The collaborative intranet: Involving users in intranet designs

November 14, 2009

Cogs_ralphbijkerWhile doing some research recently I was pointed towards the Drupal 7 User Experience Project by one of its designers. Drupal is a free content management system that allows users to publish, manage and organize web content. I found the project to be a brave attempt to involve their users in the entirety of the design process basically from sketches on the back of envelopes up to the completed wireframes.

The project used free social apps such as Flickr, YouTube and Twitter to suport the project as well as discussion lists. Looking at what Drupal did gave me some pause for thought. If they can effectively involve their users, who are scattered all over the world, in improving their upgrades shouldn’t it be far easier for intranets to do the same? After all we know who are users are and where they are so there are no good reasons why this shouldn’t be done for every major change that is planned for our intranets.

This approach will not replace user research (aka needs analysis) or usability testing. These activities will always be an absolute must for any intranet project. However as user research is carried out at the beginning of a project and usability testing towards the end, the ‘collaborative intranet’ approach could fill the gap in, allowing users to comment on and provide ideas right through the entire life of a project.

So how might this work? If you’ve read many of my previous posts or articles you’ll know that I am something of a sceptic when it comes to ‘intranet 2.0′. I can see the value of wikis for particular groups of people, at particular times, but the rest of it, especially blogs, are just a waste of time. Who wants to know what the CEO likes for breakfast?

However, sceptic though I am, I feel I’ve just found a valid use for the intranet blog!

The ‘collaborative blog’

 So let’s imagine that we’re in the process of designing or re-designing an intranet. We’ve done all our user research and now its that scary time when you have to somehow turn the research into design ideas. You have a set of user requirements and its ideation time. Once you’ve generated some ideas wouldn’t it be nice to get some user validation as to which ones might be best for the user?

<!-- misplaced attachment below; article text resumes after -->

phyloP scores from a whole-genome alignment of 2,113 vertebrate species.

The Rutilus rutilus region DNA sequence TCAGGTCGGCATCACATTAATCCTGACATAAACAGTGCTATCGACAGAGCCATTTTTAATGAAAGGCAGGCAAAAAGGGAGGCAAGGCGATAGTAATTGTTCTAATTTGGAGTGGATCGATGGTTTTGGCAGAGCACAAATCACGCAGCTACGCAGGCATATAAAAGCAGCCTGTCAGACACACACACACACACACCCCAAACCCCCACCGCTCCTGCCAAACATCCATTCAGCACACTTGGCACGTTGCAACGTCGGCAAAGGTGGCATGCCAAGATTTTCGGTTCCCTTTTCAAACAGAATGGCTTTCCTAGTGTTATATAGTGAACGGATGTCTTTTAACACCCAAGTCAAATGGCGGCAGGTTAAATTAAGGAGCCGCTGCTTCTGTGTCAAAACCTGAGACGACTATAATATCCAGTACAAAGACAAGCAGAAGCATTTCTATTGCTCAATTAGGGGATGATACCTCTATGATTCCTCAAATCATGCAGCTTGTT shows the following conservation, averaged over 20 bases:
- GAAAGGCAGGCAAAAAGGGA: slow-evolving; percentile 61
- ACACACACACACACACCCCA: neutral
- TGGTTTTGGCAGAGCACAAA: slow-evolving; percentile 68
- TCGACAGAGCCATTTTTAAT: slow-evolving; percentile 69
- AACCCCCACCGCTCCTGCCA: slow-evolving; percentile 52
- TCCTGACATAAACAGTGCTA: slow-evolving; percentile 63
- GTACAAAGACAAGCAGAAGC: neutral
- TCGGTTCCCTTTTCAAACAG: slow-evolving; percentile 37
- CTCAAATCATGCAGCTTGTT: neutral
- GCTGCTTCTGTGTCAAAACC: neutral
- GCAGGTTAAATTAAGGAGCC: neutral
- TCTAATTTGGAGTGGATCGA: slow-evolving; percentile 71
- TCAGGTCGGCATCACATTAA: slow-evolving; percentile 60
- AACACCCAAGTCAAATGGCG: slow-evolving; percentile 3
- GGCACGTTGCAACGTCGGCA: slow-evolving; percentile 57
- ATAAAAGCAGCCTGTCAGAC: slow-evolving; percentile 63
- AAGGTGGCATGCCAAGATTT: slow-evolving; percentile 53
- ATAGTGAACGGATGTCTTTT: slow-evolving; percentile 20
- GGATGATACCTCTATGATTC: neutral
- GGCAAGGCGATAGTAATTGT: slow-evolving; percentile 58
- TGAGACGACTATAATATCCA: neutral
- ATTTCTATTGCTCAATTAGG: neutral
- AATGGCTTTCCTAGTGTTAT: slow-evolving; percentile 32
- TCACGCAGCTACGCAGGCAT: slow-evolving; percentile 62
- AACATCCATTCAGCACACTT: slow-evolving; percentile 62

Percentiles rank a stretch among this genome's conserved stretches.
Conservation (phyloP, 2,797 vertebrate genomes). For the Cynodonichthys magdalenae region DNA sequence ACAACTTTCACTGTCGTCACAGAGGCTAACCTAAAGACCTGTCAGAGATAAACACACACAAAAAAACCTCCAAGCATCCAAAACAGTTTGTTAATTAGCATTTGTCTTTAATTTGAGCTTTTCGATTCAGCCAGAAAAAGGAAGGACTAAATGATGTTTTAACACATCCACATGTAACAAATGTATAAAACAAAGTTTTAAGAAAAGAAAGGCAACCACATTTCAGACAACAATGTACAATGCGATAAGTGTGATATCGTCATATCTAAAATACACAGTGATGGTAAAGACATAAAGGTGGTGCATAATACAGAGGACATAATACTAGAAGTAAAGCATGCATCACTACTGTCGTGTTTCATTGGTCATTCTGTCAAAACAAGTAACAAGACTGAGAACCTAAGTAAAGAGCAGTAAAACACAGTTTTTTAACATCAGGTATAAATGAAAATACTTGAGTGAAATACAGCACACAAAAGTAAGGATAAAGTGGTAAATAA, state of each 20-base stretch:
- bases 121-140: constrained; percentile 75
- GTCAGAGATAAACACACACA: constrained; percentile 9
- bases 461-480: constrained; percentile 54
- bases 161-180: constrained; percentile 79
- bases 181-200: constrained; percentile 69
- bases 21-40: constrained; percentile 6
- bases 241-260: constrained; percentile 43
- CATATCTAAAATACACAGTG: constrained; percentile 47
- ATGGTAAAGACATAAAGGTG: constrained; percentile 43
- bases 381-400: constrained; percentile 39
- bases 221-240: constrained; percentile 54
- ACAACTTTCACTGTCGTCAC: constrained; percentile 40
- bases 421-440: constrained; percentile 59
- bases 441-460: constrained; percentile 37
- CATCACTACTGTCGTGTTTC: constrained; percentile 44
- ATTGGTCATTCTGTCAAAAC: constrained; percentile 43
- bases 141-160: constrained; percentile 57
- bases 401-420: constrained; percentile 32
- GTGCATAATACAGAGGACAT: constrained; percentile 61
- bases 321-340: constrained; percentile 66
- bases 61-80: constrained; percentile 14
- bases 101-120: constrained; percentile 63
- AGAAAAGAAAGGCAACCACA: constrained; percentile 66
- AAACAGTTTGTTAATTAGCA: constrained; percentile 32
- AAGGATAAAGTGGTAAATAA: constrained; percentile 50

Start up a dedicated blog, available to all intranet users, and start publishing your initial ideas. It doesn’t matter if they are just rough sketches or photos of flip chart sheets covered in post-it notes (in fact these are some of the best way of recording ideas) – let your users have a look. Importantly let them comment on what you put up and also let them upload their own ideas.

Using an intranet blog this way means that you can -

  • Keep you users right up to date with what’s going on
  • Get good feedback on what users think will work or won’t work
  • The ideation process can include all your users if you allow them to be equal partners and let them upload their sketches and photos
  • Prepare users for change after the final selection of ideas
  • Inform users of the outcomes of usablity tests

I think that this could be a really good way of having a conversation with your users, getting their buy in and perhaps get them thinking that some changes might actually be for the best!

(Thanks to ralphbijker for the great Flick CC photo)

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4 Responses to “The collaborative intranet: Involving users in intranet designs”

  1. Vegard Says:

    Thanks for a good post on how to engage with the readers when redesigning the intranet.

    I’m a strong believer in using the corporate blog as a tool for sourcing for feedback. So this hits me straight in the heart.

    • patrick c walsh Says:

      Vegard,
      Many thanks for your comments.
      As I say in the post I’ve always been a sceptic when it comes to intranet blogs but I’m think that they may be a good tool for this activity.
      Perhaps that’s what we need to do with Intranet 2.0 approaches; find out exactly where and when they can be used to good purpose rather than the scattergun approach we tend to see in may organizations.

      Regards
      Patrick


  2. […] utilizzo dei blog interni ha trovato altri sostenitori, in particolare Patric Walsh, che ha scritto un altro caso di studio riportando un’esperienza simile. La sua idea è chiara: le ricerche sugli utenti coprono mediamente la fase che viene prima della […]


  3. […] While doing some research recently I was pointed towards the Drupal 7 User Experience Project by one of its designers. Drupal is a free content management system that allows users to publish, manage and organize web content. I found the project to be a brave attempt to involve their users in the entirety of the design process basically from sketches on the back of envelopes up to the completed wireframes. The project used free social apps such as … Read More […]


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